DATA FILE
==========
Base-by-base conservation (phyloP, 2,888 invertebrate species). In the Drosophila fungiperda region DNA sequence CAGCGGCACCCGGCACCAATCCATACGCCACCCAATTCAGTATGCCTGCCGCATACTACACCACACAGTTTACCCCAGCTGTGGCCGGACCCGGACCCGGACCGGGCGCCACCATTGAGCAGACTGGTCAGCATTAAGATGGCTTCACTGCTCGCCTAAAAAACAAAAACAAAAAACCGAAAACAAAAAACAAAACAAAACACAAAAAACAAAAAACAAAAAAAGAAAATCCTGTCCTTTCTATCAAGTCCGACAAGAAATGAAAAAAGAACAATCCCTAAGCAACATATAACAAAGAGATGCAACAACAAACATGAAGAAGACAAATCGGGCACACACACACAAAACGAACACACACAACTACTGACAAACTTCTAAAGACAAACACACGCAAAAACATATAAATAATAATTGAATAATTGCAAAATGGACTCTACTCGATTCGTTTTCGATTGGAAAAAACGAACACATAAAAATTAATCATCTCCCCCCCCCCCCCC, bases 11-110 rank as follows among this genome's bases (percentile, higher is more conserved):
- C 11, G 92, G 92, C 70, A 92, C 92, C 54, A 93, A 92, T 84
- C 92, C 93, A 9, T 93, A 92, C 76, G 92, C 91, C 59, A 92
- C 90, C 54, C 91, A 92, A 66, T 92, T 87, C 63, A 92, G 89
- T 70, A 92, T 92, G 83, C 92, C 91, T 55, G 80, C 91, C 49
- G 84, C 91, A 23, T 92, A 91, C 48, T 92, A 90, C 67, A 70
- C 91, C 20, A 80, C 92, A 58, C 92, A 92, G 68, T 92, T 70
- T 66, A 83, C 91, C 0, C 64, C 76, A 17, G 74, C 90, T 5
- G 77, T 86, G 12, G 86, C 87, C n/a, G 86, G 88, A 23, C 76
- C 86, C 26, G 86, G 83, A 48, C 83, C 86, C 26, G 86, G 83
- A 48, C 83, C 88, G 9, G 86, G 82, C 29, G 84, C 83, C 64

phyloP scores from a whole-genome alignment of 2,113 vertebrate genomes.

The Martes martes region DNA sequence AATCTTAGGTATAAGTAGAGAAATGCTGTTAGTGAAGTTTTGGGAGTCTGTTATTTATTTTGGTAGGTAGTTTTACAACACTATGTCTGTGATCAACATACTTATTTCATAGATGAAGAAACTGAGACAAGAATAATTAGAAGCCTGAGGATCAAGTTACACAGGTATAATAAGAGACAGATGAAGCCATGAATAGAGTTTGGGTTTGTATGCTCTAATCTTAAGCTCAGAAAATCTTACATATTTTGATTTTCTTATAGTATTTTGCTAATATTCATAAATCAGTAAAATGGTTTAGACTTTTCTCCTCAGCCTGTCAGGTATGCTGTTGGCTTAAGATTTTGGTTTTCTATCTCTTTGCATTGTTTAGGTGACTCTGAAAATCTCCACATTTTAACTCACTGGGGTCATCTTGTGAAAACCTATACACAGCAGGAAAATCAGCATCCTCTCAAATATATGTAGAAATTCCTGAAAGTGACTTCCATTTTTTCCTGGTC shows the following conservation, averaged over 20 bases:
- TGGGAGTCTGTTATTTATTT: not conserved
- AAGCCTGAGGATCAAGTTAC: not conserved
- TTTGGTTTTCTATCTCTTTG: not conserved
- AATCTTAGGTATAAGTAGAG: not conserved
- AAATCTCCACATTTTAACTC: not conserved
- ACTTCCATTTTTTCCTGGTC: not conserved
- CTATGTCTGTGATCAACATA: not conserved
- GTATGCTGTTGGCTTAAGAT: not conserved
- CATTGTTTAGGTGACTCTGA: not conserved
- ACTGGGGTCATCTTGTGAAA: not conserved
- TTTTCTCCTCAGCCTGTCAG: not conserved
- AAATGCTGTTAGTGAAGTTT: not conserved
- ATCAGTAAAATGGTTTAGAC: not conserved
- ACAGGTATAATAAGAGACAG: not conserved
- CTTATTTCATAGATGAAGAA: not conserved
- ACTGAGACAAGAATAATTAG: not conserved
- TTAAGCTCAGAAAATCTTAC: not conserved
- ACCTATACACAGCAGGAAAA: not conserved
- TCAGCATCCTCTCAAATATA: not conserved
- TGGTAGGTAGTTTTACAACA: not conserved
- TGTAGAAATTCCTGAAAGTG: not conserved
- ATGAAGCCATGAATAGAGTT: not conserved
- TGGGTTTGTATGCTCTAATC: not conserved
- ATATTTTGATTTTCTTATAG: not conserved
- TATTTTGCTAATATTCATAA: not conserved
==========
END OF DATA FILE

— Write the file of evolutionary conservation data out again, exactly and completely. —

Base-by-base conservation (phyloP, 2,888 invertebrate species). In the Drosophila fungiperda region DNA sequence CAGCGGCACCCGGCACCAATCCATACGCCACCCAATTCAGTATGCCTGCCGCATACTACACCACACAGTTTACCCCAGCTGTGGCCGGACCCGGACCCGGACCGGGCGCCACCATTGAGCAGACTGGTCAGCATTAAGATGGCTTCACTGCTCGCCTAAAAAACAAAAACAAAAAACCGAAAACAAAAAACAAAACAAAACACAAAAAACAAAAAACAAAAAAAGAAAATCCTGTCCTTTCTATCAAGTCCGACAAGAAATGAAAAAAGAACAATCCCTAAGCAACATATAACAAAGAGATGCAACAACAAACATGAAGAAGACAAATCGGGCACACACACACAAAACGAACACACACAACTACTGACAAACTTCTAAAGACAAACACACGCAAAAACATATAAATAATAATTGAATAATTGCAAAATGGACTCTACTCGATTCGTTTTCGATTGGAAAAAACGAACACATAAAAATTAATCATCTCCCCCCCCCCCCCC, bases 11-110 rank as follows among this genome's bases (percentile, higher is more conserved):
- C 11, G 92, G 92, C 70, A 92, C 92, C 54, A 93, A 92, T 84
- C 92, C 93, A 9, T 93, A 92, C 76, G 92, C 91, C 59, A 92
- C 90, C 54, C 91, A 92, A 66, T 92, T 87, C 63, A 92, G 89
- T 70, A 92, T 92, G 83, C 92, C 91, T 55, G 80, C 91, C 49
- G 84, C 91, A 23, T 92, A 91, C 48, T 92, A 90, C 67, A 70
- C 91, C 20, A 80, C 92, A 58, C 92, A 92, G 68, T 92, T 70
- T 66, A 83, C 91, C 0, C 64, C 76, A 17, G 74, C 90, T 5
- G 77, T 86, G 12, G 86, C 87, C n/a, G 86, G 88, A 23, C 76
- C 86, C 26, G 86, G 83, A 48, C 83, C 86, C 26, G 86, G 83
- A 48, C 83, C 88, G 9, G 86, G 82, C 29, G 84, C 83, C 64

phyloP scores from a whole-genome alignment of 2,113 vertebrate genomes.

The Martes martes region DNA sequence AATCTTAGGTATAAGTAGAGAAATGCTGTTAGTGAAGTTTTGGGAGTCTGTTATTTATTTTGGTAGGTAGTTTTACAACACTATGTCTGTGATCAACATACTTATTTCATAGATGAAGAAACTGAGACAAGAATAATTAGAAGCCTGAGGATCAAGTTACACAGGTATAATAAGAGACAGATGAAGCCATGAATAGAGTTTGGGTTTGTATGCTCTAATCTTAAGCTCAGAAAATCTTACATATTTTGATTTTCTTATAGTATTTTGCTAATATTCATAAATCAGTAAAATGGTTTAGACTTTTCTCCTCAGCCTGTCAGGTATGCTGTTGGCTTAAGATTTTGGTTTTCTATCTCTTTGCATTGTTTAGGTGACTCTGAAAATCTCCACATTTTAACTCACTGGGGTCATCTTGTGAAAACCTATACACAGCAGGAAAATCAGCATCCTCTCAAATATATGTAGAAATTCCTGAAAGTGACTTCCATTTTTTCCTGGTC shows the following conservation, averaged over 20 bases:
- TGGGAGTCTGTTATTTATTT: not conserved
- AAGCCTGAGGATCAAGTTAC: not conserved
- TTTGGTTTTCTATCTCTTTG: not conserved
- AATCTTAGGTATAAGTAGAG: not conserved
- AAATCTCCACATTTTAACTC: not conserved
- ACTTCCATTTTTTCCTGGTC: not conserved
- CTATGTCTGTGATCAACATA: not conserved
- GTATGCTGTTGGCTTAAGAT: not conserved
- CATTGTTTAGGTGACTCTGA: not conserved
- ACTGGGGTCATCTTGTGAAA: not conserved
- TTTTCTCCTCAGCCTGTCAG: not conserved
- AAATGCTGTTAGTGAAGTTT: not conserved
- ATCAGTAAAATGGTTTAGAC: not conserved
- ACAGGTATAATAAGAGACAG: not conserved
- CTTATTTCATAGATGAAGAA: not conserved
- ACTGAGACAAGAATAATTAG: not conserved
- TTAAGCTCAGAAAATCTTAC: not conserved
- ACCTATACACAGCAGGAAAA: not conserved
- TCAGCATCCTCTCAAATATA: not conserved
- TGGTAGGTAGTTTTACAACA: not conserved
- TGTAGAAATTCCTGAAAGTG: not conserved
- ATGAAGCCATGAATAGAGTT: not conserved
- TGGGTTTGTATGCTCTAATC: not conserved
- ATATTTTGATTTTCTTATAG: not conserved
- TATTTTGCTAATATTCATAA: not conserved